regarding viewsofalien's question: you wrote that "Visible light tends to get scattered and blocked by crystallinity, i.e. regularly repeating atoms" -- what about diamonds, quartz... all kinds of jewels/gems? they are all crystalline and highly transparent.
Excellent point username: constantrandomness (and totally non-random!).
What makes different things transparent, translucent and opaque?
Well, username: viewsofalien, it all has to do with visible light since that’s what our eyes “see.” Does an object block visible light, smear it, or let it straight through? That will determine it. Visible light tends to get scattered and blocked by crystallinity, i.e. regularly repeating atoms. “Amorphous” materials like glass tend to let light go right through!
What makes a Gold atom different from an Sodium atom?
Hey anonymous, if that really is your name. When you get down to it, the number of protons in an atom’s nucleus determine what kind of element it is. (Then you have to have an equal number of electrons to make it neutral.)
Keen eye username: scientificsurfer. Yes the oxygen gas originates with the oxygen atoms in the water. (We’re going to break photosynthesis down into its individual mechanisms in a little bit, and that particular aspect is accomplished by the photosystem II structure. As you probably know!)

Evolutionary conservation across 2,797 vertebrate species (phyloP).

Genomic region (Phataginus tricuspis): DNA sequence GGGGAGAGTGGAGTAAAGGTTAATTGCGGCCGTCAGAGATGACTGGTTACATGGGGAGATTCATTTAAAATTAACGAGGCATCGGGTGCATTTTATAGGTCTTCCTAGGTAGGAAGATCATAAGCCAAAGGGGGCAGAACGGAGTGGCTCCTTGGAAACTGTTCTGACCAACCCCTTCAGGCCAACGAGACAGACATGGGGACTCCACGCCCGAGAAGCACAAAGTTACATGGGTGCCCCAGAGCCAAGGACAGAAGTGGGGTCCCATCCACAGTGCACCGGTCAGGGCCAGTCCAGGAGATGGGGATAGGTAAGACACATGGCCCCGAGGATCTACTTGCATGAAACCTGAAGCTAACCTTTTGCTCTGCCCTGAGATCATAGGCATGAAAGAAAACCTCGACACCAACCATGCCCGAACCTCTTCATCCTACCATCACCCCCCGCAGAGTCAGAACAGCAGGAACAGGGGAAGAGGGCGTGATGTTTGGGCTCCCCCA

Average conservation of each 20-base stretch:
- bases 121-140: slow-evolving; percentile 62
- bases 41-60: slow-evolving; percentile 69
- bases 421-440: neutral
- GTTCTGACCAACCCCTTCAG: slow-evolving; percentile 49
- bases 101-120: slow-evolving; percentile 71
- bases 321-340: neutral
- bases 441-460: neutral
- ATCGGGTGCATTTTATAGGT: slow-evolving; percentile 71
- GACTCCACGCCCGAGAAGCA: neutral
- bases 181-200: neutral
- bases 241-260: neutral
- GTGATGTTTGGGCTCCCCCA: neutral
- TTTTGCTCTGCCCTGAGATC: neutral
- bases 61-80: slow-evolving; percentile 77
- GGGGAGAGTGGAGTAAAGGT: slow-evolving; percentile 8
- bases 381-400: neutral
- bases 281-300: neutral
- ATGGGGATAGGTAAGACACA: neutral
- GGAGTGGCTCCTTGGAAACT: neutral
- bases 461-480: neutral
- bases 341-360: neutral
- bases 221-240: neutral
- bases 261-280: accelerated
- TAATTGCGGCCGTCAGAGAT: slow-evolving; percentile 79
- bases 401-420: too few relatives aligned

However, for the benefit of the less technical readers, photosynthesis removes C-O-O from the air and puts O-O back in. So in a “net effect” sense, it’s like taking away carbon from the air.
Is there a decay rate in heat at distance from a flame/heat source? Ie 6 inches away from a fire that's burning at 1200 deg F is what temp? 12" inches? Etc
This is a great question, anonymous! And a complicated one, because heat is a weird thing that moves from one place to another in multiple ways. When heat is absorbed by a substance, it raises the temperature of that substance. Heat can move by conduction, convection, and radiation.
In the coming days, the Clear Science staff will try to unpack this a little and throw some clarity on it.
Perhaps you could burn glass with chlorine trifluoride?
Chlorine trifluoride (ClF3) is a truly horrible chemical, which will in fact react with glass. What it does isn’t so much “burning” which is an oxidation, but is rather fluorination. This means it will strip the oxygens off the silicon atoms and add fluorine instead, making silicon fluoride compounds.
A common use of chlorine trifluoride is to fluorinate uranium, which is the first step in reprocessing nuclear material. This turns the uranium into uranium hexafluoride (UF6).